(I can't vouch for this particular build quality but apparently they can be had on the cheap)

All that said, it is very unlikely I will be going back to the 19mm traditional rim width anytime soon. It's possibly one of the best things to happen in the road bike world since the advent of the clipless pedal. YMMV.
 

danfoz

Well-Known Member
Apr 12, 2011
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Originally Posted by daveryanwyoming .

I agree on the wider wheels with everything except the 'scientifically proven' rolling resistance part. Yeah some manufacturers have claimed reduced rolling resistance with wider rims but independent tests have failed to demonstrate any such connection between rim width and rolling resistance for the same air pressure.
Thanks for the link. It's true that I may indeed be sometimes guilty of purporting claims as fact, but what impressed upon me the most was that it was Continental engineers remarking on HED's product. The ride quality does go to my head at times.

Edit: Some interesting points at the link. Two things that always made sense to me from a wider is faster standpoint (at least theoretically) would be the ability to run at lower pressure and the reduction of light bulb factor using wider tires. On actual roads, and not velodrome surfaces (or smooth rollers) where higher pressures may be technically faster I'm thinking the ability of the tire to deform over irregularities would be faster, like a downhill skier who actually does everything to avoid airborne moments (akin to a high pressure tire skittering over bumps), and which is why i understand latex inner tubes to experience lower crr as they are more able to readily deform. And reduction of the light-bulb effect of say a 25mm tire on a 19mm rim (which creates massive disturbance in airflow) compared against the more harmonious shape of a 25mm tire on a 23mm rim. Understandably we are talking quantum measurements here, but the cumulative effect of all these things together add up to something.

I.e I have seen aero tests, and I have seen crr tests but not in combination. Maybe the gestalt of it arrives us at more than the sum of the parts? Either way, subjectively it's Corvette like handling with Cadillac style comfort.
 

daveryanwyoming

Well-Known Member
Oct 3, 2006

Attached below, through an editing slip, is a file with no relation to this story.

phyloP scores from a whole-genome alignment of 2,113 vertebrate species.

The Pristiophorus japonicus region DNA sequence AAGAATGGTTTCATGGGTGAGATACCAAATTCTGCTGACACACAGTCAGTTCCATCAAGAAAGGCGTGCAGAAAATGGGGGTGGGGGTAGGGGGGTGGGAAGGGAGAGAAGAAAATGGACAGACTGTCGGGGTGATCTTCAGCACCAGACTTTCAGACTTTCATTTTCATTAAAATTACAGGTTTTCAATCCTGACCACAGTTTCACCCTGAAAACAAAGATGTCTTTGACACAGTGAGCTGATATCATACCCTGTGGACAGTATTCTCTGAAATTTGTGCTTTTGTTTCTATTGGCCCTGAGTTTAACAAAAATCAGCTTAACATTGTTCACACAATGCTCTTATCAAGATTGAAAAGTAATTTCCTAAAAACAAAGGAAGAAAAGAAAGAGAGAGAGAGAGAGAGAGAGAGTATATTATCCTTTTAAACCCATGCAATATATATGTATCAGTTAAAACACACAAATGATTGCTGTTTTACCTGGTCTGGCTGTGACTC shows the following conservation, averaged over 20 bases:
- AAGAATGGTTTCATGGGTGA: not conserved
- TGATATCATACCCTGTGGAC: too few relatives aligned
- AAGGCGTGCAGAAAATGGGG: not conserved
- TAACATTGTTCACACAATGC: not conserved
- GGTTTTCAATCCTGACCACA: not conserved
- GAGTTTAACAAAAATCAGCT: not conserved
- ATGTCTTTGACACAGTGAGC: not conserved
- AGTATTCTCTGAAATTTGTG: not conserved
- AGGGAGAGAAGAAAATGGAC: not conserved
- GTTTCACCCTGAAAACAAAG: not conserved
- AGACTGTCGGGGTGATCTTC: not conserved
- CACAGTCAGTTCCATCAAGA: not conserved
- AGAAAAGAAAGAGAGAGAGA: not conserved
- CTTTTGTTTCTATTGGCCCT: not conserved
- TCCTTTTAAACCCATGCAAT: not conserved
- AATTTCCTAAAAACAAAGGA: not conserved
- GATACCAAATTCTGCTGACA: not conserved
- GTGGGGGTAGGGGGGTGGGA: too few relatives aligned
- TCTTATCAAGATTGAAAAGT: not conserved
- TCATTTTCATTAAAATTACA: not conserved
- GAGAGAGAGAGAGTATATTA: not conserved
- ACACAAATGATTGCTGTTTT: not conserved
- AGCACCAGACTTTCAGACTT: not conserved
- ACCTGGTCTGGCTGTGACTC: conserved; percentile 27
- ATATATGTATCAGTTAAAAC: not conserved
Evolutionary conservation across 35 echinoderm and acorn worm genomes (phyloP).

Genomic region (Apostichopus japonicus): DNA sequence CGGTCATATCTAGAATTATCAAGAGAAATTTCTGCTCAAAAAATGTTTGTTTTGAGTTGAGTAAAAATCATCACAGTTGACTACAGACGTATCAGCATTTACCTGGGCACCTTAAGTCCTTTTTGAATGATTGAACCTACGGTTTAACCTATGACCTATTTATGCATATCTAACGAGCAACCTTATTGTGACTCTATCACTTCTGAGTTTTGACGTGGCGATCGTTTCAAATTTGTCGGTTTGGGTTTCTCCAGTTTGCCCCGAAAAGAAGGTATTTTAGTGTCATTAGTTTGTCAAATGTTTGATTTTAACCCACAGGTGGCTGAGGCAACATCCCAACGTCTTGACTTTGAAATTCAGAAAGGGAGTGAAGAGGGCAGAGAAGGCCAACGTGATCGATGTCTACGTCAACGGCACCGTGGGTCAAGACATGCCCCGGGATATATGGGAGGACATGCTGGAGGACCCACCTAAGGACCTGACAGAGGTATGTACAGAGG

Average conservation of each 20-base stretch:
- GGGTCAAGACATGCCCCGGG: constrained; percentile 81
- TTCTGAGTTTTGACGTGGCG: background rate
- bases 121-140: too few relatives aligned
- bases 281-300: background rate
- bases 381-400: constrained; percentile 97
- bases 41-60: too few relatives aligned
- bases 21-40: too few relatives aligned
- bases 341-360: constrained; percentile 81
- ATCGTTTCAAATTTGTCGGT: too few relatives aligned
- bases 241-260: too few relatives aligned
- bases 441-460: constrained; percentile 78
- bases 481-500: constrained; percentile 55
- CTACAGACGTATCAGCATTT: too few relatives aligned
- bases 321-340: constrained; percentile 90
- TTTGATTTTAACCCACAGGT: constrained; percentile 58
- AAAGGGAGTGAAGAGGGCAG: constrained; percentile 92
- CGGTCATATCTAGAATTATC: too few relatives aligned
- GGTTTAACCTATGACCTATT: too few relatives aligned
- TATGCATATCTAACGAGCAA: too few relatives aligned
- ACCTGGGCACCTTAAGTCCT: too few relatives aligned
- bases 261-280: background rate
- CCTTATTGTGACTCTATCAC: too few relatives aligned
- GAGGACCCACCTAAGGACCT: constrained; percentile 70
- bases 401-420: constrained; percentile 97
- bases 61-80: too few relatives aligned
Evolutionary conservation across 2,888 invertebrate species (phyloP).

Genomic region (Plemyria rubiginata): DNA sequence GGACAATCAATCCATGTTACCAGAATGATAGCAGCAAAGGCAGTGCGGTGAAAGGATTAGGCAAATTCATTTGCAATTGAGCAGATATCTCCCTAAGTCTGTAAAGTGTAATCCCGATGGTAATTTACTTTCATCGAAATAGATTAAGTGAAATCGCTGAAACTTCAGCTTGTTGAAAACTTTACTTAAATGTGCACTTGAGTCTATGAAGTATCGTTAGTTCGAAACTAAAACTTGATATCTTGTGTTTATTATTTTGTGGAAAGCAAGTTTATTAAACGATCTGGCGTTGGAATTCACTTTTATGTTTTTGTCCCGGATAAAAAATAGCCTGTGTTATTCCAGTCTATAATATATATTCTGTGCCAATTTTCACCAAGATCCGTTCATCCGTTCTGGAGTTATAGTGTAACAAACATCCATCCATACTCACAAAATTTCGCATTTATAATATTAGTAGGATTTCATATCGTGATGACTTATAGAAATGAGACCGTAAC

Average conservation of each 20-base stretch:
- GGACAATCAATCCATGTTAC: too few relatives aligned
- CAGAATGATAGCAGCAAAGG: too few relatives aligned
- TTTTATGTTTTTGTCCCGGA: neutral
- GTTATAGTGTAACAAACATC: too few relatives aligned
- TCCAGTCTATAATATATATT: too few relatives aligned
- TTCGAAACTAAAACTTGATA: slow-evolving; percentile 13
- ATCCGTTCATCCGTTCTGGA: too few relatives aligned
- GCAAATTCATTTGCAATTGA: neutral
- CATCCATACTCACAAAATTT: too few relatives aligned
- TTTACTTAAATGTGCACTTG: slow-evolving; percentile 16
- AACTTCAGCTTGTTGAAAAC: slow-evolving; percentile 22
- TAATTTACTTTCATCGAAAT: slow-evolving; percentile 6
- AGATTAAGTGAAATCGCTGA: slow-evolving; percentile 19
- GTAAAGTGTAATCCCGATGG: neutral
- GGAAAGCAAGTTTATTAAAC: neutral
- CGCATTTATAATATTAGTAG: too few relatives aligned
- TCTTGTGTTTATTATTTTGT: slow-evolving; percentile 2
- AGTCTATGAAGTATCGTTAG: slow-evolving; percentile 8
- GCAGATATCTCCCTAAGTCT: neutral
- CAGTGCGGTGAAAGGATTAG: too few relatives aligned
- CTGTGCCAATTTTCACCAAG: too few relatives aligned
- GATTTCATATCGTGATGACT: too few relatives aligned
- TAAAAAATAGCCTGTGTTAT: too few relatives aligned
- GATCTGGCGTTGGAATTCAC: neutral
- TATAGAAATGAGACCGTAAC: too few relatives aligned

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Originally Posted by danfoz ....I.e I have seen aero tests, and I have seen crr tests but not in combination. Maybe the gestalt of it arrives us at more than the sum of the parts? Either way, subjectively it's Corvette like handling with Cadillac style comfort.
It's been done a few times, but not often. A month or two ago Tom Anhalt published some interesting data that combined Crr results with Flo Wheel's published aero testing of their wheels with different tires. Here's Tom's blog, scroll down for the combined aero/crr stuff: http://bikeblather.blogspot.com.es/

Bottom line, on Flo wheels the GP4000s is a killer combo from a combined aero and Crr standpoint at least at higher speeds where aerodynamics dominate. The Vittoria Corsa CX tested a bit better in pure rolling resistance terms and the Conti Supersonics a bit better yet for Crr but when mounted on Flo wheels those lower Crr tires weren't that great aerodynamically especially at higher yaw angles. Trouble is, you can't extrapolate the aerodynamic part of those results to tire/rim combos other than those Flo tested and published data for. If other folks do aero tests on tires and rims in combination and realistically they should test all tire and rim combinations in the same tunnel ideally in the same session but at least with all the same conditions it would be very interesting at least for timed solo events.

Anyway, there is a bit of combined data out there but not a lot.

-Dave
 

alienator

Well-Known Member
Jun 10, 2004
12,596
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There's a lot of conflicting data out there and a lack of in depth, precise studies by neutral parties. In theory the same tire on wider rims should have a lower Crr than on narrow rims, but the fact that test results have been mixed tends to make think that the testing isn't very rigorous or that proper error analysis of the test setup and data isn't always or ever being done. Cycling sorely needs independent test results on a few things.